One of the most important aspects of deploying a Citrix XenApp environment is scalability, whether it's planning...
for a new infrastructure or even upgrading an existing one.
From MetaFrame 1.8 up to today's XenApp 6.5, Citrix Systems Inc. has made it a priority for XenApp to be able to scale the host environment out and up when needed. Expected to be announced at the vendor's Synergy conference in 2013, the two sub-projects under Citrix's Project Avalon, Excalibur and Merlin, could include even more scalability features and architecture.
There are a couple of different ways to ensure XenApp scalability. First, you need to pay attention to the design of the virtual infrastructure that will be hosting the environment, specifically the amount of RAM available to all virtual machines, the amount of overall CPU processing power available, and the size, connectivity speed, and type of disk storage that will host the virtual disks and files. Plan for what you need today, add what you might need tomorrow, and then add 20%.
How resource allocation affects XenApp scalability
One tactic many shops use to guarantee scalability is over-architecting the virtual host environment to allow for future growth without having to purchase additional hardware. If you don't supply enough resources, bottlenecks in your XenApp environment can have a huge impact on its ability to scale. Disk, CPU, RAM, or network congestion inhibit the ability to expand a farm to accommodate more users, hosted applications or hosted desktops.
Some of Citrix's documentation on XenApp scalability factors do not seem to fit with the situations I've encountered in the real world. For example, this Citrix blog points out that CPU is "always" the primary bottleneck for XenApp 6.5. However, I have seen more times than I can count that disk I/O has been the primary bottleneck, especially with Hosted Shared Desktops or XenDesktop implementations.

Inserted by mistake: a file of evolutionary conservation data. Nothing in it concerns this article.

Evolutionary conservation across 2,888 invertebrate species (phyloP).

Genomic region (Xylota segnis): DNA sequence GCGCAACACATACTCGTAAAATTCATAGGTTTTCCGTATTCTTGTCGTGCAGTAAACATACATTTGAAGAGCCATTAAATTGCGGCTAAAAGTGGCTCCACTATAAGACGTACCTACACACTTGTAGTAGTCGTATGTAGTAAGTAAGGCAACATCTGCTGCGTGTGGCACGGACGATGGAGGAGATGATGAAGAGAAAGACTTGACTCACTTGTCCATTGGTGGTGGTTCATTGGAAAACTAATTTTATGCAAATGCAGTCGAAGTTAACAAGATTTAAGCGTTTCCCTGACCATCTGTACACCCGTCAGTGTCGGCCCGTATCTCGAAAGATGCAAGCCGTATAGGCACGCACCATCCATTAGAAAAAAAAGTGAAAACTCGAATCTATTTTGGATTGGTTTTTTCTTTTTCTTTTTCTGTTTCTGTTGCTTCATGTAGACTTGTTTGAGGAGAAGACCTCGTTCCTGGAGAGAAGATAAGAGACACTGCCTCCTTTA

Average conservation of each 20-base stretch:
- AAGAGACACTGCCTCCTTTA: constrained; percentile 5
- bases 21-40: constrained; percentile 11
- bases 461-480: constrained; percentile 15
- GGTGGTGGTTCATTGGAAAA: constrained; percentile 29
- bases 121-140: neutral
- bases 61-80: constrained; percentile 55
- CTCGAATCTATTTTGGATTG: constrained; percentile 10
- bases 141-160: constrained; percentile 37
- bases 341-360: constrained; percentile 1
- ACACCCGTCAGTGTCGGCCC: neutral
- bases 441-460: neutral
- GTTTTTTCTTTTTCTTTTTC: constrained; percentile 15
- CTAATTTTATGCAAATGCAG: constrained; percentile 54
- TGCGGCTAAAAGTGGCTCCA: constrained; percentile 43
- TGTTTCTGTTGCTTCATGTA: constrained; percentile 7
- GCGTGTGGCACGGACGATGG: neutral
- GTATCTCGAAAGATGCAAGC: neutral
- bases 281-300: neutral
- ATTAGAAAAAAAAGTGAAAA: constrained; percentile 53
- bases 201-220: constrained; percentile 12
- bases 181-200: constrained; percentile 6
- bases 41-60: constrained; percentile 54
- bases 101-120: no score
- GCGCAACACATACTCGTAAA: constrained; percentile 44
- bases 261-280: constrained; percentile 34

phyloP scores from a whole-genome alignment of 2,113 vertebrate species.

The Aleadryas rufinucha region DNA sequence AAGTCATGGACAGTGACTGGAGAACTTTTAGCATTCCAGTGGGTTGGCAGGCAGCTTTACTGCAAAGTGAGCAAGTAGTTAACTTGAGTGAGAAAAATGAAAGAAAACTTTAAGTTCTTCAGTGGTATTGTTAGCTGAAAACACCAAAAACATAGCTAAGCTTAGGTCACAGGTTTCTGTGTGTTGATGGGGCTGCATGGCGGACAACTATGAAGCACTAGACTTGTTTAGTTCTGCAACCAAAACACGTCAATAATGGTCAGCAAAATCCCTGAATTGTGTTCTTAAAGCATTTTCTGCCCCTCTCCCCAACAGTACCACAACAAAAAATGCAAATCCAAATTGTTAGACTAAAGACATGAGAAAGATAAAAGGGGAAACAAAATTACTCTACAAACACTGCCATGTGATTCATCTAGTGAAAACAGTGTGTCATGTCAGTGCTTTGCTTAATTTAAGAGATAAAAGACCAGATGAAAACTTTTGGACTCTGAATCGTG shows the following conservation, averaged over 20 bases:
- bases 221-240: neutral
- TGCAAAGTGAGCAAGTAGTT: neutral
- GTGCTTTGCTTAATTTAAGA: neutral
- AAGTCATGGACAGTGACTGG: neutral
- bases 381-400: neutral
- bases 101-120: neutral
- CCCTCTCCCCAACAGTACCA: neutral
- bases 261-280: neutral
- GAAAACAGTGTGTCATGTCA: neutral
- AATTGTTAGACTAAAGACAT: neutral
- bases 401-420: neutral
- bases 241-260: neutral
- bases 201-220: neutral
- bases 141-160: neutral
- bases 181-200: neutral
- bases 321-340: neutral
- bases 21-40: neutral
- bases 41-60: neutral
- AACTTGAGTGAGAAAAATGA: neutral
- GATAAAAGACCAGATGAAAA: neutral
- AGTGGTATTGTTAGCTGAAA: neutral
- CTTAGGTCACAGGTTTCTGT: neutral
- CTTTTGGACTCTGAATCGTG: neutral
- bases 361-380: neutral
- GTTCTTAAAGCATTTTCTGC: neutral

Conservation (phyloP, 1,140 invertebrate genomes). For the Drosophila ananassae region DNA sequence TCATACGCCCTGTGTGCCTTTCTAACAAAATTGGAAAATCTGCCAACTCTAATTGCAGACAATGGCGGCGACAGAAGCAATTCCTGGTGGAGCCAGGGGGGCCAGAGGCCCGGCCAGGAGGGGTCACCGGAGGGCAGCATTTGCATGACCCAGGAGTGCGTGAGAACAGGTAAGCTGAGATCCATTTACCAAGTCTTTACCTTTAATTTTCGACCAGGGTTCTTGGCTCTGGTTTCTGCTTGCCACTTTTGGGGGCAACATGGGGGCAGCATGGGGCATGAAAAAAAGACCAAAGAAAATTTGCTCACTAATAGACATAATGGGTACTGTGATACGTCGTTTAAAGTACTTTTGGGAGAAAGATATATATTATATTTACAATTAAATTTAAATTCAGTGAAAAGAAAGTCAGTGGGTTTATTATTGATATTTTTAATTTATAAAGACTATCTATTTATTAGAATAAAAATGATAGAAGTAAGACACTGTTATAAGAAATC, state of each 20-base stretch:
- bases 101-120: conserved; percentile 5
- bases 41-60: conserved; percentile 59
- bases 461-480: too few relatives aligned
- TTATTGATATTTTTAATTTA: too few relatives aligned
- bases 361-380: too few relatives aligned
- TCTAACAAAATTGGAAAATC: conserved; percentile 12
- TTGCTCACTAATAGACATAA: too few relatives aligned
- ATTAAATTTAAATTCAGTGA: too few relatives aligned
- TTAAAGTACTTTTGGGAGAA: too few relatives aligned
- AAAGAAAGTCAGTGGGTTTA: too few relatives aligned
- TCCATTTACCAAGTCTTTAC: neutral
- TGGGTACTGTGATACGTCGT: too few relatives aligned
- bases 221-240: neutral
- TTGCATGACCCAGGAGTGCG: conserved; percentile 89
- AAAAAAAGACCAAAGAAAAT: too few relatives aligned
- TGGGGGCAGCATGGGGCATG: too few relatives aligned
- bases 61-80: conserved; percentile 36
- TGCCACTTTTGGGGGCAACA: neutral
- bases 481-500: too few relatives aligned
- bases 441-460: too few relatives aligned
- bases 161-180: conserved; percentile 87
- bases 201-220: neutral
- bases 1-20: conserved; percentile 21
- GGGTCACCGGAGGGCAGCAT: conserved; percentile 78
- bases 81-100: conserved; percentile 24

RAM is a close second (sometimes first), with CPU actually being the last resource that causes bottlenecks. The post's author does not explain his testing scenarios, so I can't compare them truly one-for-one with my experiences.
Using load testing to allow for XenApp scalability
One of the primary things you can do to create some really good scalability baselines with XenApp is to employ a load-testing methodology.
More on Citrix XenApp
Comparing XenApp with App-V and ThinApp
Tools for WAN optimization in XenApp
You want to create a load-testing scenario that comes as close as possible to real-world user application and desktop usage in your environment. If you can use live test users, that is a huge plus because it offers a more "true" test and adds flexibility to your load testing with things like latency logins and different endpoints. Still, it does require extra work in coordinating the testing and making sure everyone is testing what they should.
Citrix provides an automated load-testing tool, as do many other vendors, that will generate load on XenApp and run that load for as long as you want. You create a testing scenario with user logins, application launches and use, and all the data on the XenApp environment performance is recorded for further analysis. With the automated load testing, you do lose some flexibility that you have with manual testing, but it doesn't require as much in the way of resources or tester coordination.
Citrix has published the Design and Scalability Considerations for Enterprise XenApp Deployments white paper, but it does not directly address the impact of scalability on Hosted Desktops or XenDesktop implementations. Here are other options for further reading to get you started:
- Andy Baker's blog postings on scalability (see the series links at the beginning of the article)
- Amazon EC2 XenApp scalability analysis
- Scalability and economics of XenApp on Amazon Cloud (this one is not from Amazon, and it's pretty interesting reading)
- Designing a scalable XenDesktop farm
- XenDesktop scalability guidelines